Tag Archives: Men’s Mental Health

Men’s Mental Health Week – June 14th-20th

I talk about mental health a lot – for obvious reasons! It isn’t something I campaign to open more conversations about simply because it’s my job – it’s a job I got into because I’m passionate about helping people to find support, about removing the stigma and shame still so prevalent in society around mental health issues, and about enabling those with the quietest voices to be heard.

One trend that is still apparent is that men find it harder than women to admit they are struggling, to ask for – and receive – help. The weight of toxic masculinity – the societal pressure for men to be strong, brave and stoic, to align mental health concerns with weakness or failure – means that men are far more likely to struggle alone.

This struggling alone means that men are still the highest statistic for suicide rates. Male suicide rates have risen by almost 10% in the last three years, with a significant increase through 2020 and 2021. There is a clear link between financial pressure and mental health concerns, with men expected to provide income for families, and the economic crisis brought by Covid-19 has seen those suicide rates skyrocketing – and mental health issues, particularly in adult males, recorded at the highest rate in history.

It is a crisis, and Government are still avoiding responding with adequate funding and support for the communities most impacted by these statistics, and the men in those communities who are desperate for help, for support, and for access to mental health treatments and counselling which would quite literally save lives.

Another shocking statistic which has leapt to the highest rate on record is the number of domestic abuse cases; situations where, due to lockdown, low employment, financial crisis and being trapped at home together have created a pressure oven of overwhelm, anger and aggression. The number of men physically attacking their partners and families has increased dramatically, and – again – the support and interventions which could prevent those incidents, and protect the victims, simply can’t keep up with the demand.

Another very clear connection and correlation is seen between men’s mental health and domestic abuse; better access to support and mental health interventions for men – and for the male children of abusers – would see drastic reduction in abusive incidents, breaking the cycle and allowing those involved to re-wire their emotional responses, providing safe spaces and solutions to their crisis. Those who commit these crimes have almost always been victims of abuse themselves, and are perpetuating a toxic pattern of abuse that can be prevented if they could access mental health support before they reach crisis, or use their own trauma as a weapon against others.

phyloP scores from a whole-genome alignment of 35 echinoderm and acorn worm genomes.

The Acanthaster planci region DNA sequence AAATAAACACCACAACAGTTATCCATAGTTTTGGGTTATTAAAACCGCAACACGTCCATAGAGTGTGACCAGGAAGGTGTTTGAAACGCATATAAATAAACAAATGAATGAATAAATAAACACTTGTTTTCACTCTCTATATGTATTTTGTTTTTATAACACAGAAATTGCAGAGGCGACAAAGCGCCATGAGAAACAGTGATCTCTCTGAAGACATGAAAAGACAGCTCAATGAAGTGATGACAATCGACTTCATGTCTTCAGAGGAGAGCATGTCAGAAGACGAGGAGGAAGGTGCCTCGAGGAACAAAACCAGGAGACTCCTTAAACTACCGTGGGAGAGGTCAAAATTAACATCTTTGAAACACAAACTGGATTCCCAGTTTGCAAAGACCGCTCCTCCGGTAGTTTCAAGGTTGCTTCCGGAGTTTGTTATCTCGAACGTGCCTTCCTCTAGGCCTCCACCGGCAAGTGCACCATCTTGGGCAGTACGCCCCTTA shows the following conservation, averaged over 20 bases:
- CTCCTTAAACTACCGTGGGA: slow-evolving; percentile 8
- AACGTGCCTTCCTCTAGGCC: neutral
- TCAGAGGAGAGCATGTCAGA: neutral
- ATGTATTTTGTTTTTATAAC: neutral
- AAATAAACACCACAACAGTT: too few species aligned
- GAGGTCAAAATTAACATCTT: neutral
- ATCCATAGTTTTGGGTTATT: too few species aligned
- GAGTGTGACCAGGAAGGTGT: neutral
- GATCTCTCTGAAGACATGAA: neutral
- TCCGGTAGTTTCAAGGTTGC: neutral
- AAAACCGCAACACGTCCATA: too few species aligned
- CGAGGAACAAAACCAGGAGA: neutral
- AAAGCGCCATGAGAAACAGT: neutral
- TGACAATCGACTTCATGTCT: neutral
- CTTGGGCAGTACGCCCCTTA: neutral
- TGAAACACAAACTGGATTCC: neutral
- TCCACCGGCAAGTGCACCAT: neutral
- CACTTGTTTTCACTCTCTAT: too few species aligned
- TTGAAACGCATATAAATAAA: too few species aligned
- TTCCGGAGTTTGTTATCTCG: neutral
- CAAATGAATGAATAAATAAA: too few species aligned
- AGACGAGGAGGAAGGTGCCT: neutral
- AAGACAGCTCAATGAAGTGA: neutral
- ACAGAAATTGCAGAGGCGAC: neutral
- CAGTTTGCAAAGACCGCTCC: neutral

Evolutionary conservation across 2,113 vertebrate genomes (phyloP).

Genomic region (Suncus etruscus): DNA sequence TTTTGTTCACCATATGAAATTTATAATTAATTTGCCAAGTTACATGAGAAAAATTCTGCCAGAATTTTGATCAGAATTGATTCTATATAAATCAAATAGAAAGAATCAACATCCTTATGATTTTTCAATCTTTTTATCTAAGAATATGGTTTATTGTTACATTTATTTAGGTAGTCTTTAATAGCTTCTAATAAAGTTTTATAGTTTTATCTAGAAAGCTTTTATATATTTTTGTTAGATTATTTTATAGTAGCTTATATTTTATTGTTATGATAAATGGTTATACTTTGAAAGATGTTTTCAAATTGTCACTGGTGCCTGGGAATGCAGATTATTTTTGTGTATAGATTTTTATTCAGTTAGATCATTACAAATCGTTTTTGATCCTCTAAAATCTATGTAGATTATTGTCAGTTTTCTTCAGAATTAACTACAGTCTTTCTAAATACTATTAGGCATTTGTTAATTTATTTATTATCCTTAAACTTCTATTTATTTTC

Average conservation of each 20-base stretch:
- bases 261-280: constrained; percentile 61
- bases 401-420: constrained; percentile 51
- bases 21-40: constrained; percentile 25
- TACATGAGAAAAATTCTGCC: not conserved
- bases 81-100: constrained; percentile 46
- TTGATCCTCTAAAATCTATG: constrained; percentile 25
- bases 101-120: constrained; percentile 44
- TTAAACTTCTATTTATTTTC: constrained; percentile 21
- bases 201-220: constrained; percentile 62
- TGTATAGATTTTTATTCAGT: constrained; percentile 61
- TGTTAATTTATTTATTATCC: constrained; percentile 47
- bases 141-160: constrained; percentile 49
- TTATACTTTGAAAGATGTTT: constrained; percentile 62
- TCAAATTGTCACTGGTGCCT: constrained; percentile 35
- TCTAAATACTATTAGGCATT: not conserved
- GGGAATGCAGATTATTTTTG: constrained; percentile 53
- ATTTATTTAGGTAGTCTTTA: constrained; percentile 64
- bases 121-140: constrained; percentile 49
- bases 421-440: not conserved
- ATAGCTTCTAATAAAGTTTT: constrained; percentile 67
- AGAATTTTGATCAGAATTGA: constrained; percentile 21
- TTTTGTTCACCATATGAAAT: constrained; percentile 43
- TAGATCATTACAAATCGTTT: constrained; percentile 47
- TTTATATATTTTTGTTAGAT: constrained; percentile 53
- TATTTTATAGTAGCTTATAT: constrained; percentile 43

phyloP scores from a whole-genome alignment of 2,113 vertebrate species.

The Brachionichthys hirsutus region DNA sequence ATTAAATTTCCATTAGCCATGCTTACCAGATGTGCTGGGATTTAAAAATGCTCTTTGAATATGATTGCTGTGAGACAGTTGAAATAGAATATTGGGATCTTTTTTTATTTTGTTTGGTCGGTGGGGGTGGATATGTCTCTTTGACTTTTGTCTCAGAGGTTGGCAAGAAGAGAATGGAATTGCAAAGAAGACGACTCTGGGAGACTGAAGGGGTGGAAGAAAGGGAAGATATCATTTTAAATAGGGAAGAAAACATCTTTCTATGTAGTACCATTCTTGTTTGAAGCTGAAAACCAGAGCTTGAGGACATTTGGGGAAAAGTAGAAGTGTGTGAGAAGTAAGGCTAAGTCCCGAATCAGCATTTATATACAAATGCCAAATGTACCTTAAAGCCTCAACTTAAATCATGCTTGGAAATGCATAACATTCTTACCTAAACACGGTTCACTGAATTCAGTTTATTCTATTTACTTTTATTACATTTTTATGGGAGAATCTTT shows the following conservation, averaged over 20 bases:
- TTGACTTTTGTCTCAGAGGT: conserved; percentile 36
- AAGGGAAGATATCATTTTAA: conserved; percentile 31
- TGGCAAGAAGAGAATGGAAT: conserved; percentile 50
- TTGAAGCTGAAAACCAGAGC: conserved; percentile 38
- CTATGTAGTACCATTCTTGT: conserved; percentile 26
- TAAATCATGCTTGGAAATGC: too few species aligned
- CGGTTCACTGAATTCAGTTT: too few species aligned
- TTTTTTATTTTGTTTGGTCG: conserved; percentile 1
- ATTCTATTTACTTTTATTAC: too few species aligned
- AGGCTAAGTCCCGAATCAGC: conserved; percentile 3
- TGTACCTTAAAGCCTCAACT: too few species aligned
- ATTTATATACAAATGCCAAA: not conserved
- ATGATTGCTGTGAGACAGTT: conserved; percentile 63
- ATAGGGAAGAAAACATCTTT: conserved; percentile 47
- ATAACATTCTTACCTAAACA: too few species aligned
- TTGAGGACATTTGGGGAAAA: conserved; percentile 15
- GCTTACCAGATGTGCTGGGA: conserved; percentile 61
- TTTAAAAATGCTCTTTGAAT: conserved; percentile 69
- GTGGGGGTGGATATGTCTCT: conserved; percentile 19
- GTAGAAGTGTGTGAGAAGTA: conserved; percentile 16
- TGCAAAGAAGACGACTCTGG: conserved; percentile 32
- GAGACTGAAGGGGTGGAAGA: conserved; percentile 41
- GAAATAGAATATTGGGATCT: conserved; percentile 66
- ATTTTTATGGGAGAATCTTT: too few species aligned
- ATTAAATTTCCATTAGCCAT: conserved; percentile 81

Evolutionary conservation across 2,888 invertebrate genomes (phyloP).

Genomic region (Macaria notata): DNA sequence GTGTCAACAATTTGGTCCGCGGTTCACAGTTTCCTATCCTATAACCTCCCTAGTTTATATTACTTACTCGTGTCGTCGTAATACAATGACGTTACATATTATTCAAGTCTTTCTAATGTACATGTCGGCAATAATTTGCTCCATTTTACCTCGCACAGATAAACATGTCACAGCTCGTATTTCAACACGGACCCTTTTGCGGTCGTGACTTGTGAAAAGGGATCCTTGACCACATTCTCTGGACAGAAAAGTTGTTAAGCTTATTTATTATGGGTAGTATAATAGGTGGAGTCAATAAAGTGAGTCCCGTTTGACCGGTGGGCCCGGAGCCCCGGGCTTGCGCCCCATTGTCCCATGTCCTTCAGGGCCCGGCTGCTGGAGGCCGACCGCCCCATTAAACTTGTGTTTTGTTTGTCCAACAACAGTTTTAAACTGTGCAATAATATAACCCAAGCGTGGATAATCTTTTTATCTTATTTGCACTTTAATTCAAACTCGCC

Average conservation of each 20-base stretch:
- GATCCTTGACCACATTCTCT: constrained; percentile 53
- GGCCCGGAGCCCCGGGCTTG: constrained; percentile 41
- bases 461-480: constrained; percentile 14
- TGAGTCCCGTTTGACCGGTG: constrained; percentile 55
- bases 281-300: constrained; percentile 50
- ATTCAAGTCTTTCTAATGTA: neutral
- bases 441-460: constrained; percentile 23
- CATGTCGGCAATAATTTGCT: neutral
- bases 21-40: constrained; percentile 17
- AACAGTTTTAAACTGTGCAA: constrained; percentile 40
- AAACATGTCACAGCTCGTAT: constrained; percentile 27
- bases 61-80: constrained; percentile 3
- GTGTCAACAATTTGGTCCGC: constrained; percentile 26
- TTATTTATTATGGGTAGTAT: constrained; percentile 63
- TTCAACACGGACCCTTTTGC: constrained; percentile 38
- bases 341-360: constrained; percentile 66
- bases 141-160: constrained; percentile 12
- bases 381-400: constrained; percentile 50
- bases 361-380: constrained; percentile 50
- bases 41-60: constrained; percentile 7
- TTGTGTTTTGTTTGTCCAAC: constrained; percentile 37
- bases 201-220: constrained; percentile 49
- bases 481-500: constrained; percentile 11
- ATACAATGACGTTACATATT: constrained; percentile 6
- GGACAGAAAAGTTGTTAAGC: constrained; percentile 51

June 14th to 20th is National Men’s Mental Health Awareness Week – and there are a number of very important campaigns to raise awareness for these needs. To have these difficult conversations. To raise funds for the bodies and resources which support men’s mental health and provide active interventions and treatment for men’s mental health struggles.

The Men’s Mental Health Forum are one such body, and one which I actively support in my work with StopSo  – and they are running the ‘Can Do’ Campaign, raising vital awareness and funds, and recruiting Men’s Mental Health Champions to be the voice of their work; follow this link to find out more about the Can Do Campaign.

If you are struggling, if you have concerns about your mental health, if you have experienced trauma or difficulties and need a safe place to speak about them, to process them, and to leave your darker moments behind so that you can embrace your future happier, more confident and with resources to protect against future mental health crisis, please do get in touch. You can contact me through this website, through FacebookLinkedIn or email on amandaburbidge-counselling@outlook.com, or call me on 07849 037095 – you can also message or call via WhatsApp on the same number, and I offer video sessions for those who are still unable to meet in person. I can help – you don’t have to struggle alone, and our work together is completely confidential.